It’s coming up on the 12-month anniversary of my accident, and my songwriting isn’t the same if I’m being honest. But how could it be? I’m a little better after what happened to me in some ways and noticeably worse in others. That’s life for you, right? All I can do is move forward the best way I can and be grateful that I still have the desire and means to still be making music.

  • Luke Skyscraper James

    Wonderful article, thank you Kevin. I’m 3 months into recovery from a bout of pneumonia that almost killed me. I have chronic fatigue syndrome and can’t beathe well enough (yet) to sing. Your article gives me hope and perspective. Best of luck with your music, you deserve it!

    • tunecore

      Thanks for reading and sharing your personal experience, Luke!

  • Francis Nicholas Driscoll

    The Francis Struggle and Progress:
    In the year 2008, I moved to Las Vegas to pursue my dreams as a Professional Musicologist and Producer. I built a studio and tried my hand at Producing other Artists, when that didn’t work I decided to start writing and recording myself, and I wrote and produced my Debut Single Necessary!
    The following year I went to see Prince again at The Garden! Over all the years, he had been that one singular Artist that was so influential, he made me want to be an Artist myself! I first saw him at The Garden in 1986 with his original Band the Revolution, then twice on the Lovesexy Tour, again at The Garden and then the Tour Closer at Nassau Coliseum in Strong Island! A few years after that, I sustained a Spinal Cord Injury that left me Wheelchair Bound for Life, but that didn’t stop me! After years of extensive Rehabilitation, I got to see Prince in ’97 at the Oakdale Theater and then again in ’98 at The Garden, then 2 more times in ’04 on the Musicology Tour, in Continental Arena in New Jersey and the Civic Center in Hartford! Following that I moved to Las Vegas…..
    The Prince Concerts I attended in my youth, plus everything I ever saw or heard him do, literally taught me how to be a Musician myself, so in the fall of 2014, I released my first Professional Intellectual Property: THE FRANCIS SOUND (EP)! Right around that time, I caught 3 more Prince Concerts at the Hard Rock, I was picked to perform Gin and Juice with Snoop Dogg one night there also, and having recorded one of my Tracks in Public Enemy’s Terrordome with their original DJ Johnny Juice, with all these great things that happened to me I amassed the courage and confidence to move forward with my Recording Career!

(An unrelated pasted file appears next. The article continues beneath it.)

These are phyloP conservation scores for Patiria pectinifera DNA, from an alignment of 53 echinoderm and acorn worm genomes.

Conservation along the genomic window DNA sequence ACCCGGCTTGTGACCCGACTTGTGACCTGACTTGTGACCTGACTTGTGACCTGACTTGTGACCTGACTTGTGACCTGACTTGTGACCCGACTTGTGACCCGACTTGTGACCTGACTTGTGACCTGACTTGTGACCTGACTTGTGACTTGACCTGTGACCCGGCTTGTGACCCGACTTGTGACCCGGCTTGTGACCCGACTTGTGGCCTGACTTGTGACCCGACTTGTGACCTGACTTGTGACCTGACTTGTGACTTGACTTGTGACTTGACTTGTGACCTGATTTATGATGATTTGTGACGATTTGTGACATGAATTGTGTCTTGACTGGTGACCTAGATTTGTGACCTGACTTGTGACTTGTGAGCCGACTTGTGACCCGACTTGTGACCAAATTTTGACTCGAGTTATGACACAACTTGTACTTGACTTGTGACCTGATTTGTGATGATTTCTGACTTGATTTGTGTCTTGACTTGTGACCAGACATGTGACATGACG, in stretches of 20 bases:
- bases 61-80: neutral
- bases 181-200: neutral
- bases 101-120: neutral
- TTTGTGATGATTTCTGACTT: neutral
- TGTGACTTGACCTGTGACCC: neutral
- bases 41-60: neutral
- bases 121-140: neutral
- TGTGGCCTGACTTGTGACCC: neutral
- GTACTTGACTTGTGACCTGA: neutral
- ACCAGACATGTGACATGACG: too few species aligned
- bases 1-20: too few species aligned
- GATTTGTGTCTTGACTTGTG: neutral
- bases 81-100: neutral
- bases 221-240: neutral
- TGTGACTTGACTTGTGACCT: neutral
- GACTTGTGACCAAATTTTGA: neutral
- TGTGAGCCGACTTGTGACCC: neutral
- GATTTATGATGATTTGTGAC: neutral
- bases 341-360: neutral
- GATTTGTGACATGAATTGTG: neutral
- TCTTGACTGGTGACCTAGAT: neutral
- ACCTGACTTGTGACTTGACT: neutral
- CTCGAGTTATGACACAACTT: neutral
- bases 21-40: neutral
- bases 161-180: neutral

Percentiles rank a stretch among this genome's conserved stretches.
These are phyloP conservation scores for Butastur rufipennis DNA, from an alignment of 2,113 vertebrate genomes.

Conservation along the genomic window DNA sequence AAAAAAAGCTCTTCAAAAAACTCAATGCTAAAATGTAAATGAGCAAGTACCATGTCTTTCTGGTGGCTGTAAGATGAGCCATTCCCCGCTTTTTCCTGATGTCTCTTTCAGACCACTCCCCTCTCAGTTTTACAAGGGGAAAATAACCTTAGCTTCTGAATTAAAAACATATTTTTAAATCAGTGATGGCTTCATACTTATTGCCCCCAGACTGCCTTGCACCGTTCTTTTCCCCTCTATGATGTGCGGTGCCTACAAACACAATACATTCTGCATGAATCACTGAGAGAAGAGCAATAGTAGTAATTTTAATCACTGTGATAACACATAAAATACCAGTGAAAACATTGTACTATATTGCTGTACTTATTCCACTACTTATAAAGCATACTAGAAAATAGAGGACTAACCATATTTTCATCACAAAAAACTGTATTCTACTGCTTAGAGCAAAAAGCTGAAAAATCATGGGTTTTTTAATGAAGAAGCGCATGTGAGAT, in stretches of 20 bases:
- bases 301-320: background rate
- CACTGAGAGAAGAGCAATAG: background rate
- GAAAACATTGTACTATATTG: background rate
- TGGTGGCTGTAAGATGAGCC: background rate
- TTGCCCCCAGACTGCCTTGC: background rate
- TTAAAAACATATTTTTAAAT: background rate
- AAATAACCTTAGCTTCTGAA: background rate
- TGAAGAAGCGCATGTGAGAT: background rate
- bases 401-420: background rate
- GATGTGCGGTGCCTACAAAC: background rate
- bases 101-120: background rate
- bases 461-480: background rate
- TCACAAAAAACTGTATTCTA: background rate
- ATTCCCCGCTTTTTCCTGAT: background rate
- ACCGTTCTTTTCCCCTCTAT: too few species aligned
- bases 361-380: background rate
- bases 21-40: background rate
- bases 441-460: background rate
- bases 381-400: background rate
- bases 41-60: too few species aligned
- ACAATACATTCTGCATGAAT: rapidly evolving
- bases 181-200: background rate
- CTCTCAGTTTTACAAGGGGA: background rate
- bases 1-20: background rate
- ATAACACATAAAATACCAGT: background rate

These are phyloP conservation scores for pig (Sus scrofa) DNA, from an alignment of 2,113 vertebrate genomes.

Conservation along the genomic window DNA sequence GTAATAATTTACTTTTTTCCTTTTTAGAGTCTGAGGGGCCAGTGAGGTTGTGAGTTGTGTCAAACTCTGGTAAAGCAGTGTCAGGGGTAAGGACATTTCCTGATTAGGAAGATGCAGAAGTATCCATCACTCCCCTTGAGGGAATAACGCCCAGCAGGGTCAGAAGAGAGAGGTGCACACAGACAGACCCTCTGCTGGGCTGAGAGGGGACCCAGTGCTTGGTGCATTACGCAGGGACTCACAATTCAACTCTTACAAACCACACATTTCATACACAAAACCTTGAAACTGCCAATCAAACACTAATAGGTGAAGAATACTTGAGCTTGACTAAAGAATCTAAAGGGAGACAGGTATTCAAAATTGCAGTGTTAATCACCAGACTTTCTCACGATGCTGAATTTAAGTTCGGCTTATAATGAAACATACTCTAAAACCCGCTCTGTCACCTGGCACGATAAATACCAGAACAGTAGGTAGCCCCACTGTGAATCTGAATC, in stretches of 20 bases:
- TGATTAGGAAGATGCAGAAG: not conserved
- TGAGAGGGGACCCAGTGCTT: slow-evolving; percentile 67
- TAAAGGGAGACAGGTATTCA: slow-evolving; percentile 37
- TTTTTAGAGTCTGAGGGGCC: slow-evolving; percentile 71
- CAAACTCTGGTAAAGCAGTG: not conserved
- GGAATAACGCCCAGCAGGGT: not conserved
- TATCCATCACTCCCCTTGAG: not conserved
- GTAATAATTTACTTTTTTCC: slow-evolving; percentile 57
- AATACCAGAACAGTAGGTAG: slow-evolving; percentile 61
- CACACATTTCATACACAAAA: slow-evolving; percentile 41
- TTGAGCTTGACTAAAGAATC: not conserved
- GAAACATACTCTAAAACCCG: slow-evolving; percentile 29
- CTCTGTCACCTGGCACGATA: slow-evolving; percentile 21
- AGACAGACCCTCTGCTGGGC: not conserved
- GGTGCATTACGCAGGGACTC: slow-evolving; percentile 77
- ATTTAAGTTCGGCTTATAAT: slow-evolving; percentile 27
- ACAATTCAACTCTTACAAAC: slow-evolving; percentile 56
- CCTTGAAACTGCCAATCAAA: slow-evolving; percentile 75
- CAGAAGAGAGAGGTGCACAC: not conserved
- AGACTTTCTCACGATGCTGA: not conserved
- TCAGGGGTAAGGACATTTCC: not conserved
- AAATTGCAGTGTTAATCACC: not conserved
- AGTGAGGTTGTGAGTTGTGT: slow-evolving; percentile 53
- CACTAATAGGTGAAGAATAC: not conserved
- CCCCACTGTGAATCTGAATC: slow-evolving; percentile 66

I started going to the Art Institute of Las Vegas in 2015 to learn the Pro Tools Recording Program, which is the Standard Program used in the Recording Industry! I didn’t graduate due to circumstantial issues, but the wealth of knowledge I gained in College was a Life Experience, and all the years I spent here hanging around at Concerts with bands like Purple Reign, Santana and Public Enemy gave me the wherewithal I needed to jump start my own Career and release my First Full Album Vegas Dayz independently! Which is where I am at the present time with regard to the current way Music is prominently consumed:
    The Music Business has changed, and Prince, right before his sudden death, recently showed me the way. I signed a Digital Distribution Deal with Tunecore, which puts my Music on the High Fidelity Streaming Service TIDAL! Which I believe Streaming in High Definition protects the integrity of our catalogs, as Artists. Tunecore also distributes my Album VEGAS DAYZ to other Streaming Services such as Spotify, YouTube, GooglePlay, Napster, Amazon Music, Shazam, and Pandora! To say that I owe it all to Prince and the other Artists I follow, would be a gross understatement, I’ve done Prince and 2Pac Tribute Shows Locally amongst performing and promoting my own Material, and plan to do more while also recording in my own Francis Sound Studios, Located conveniently in the Sam’s Town Section of East Las Vegas! The sky’s the limit, and I’m shooting for the stars!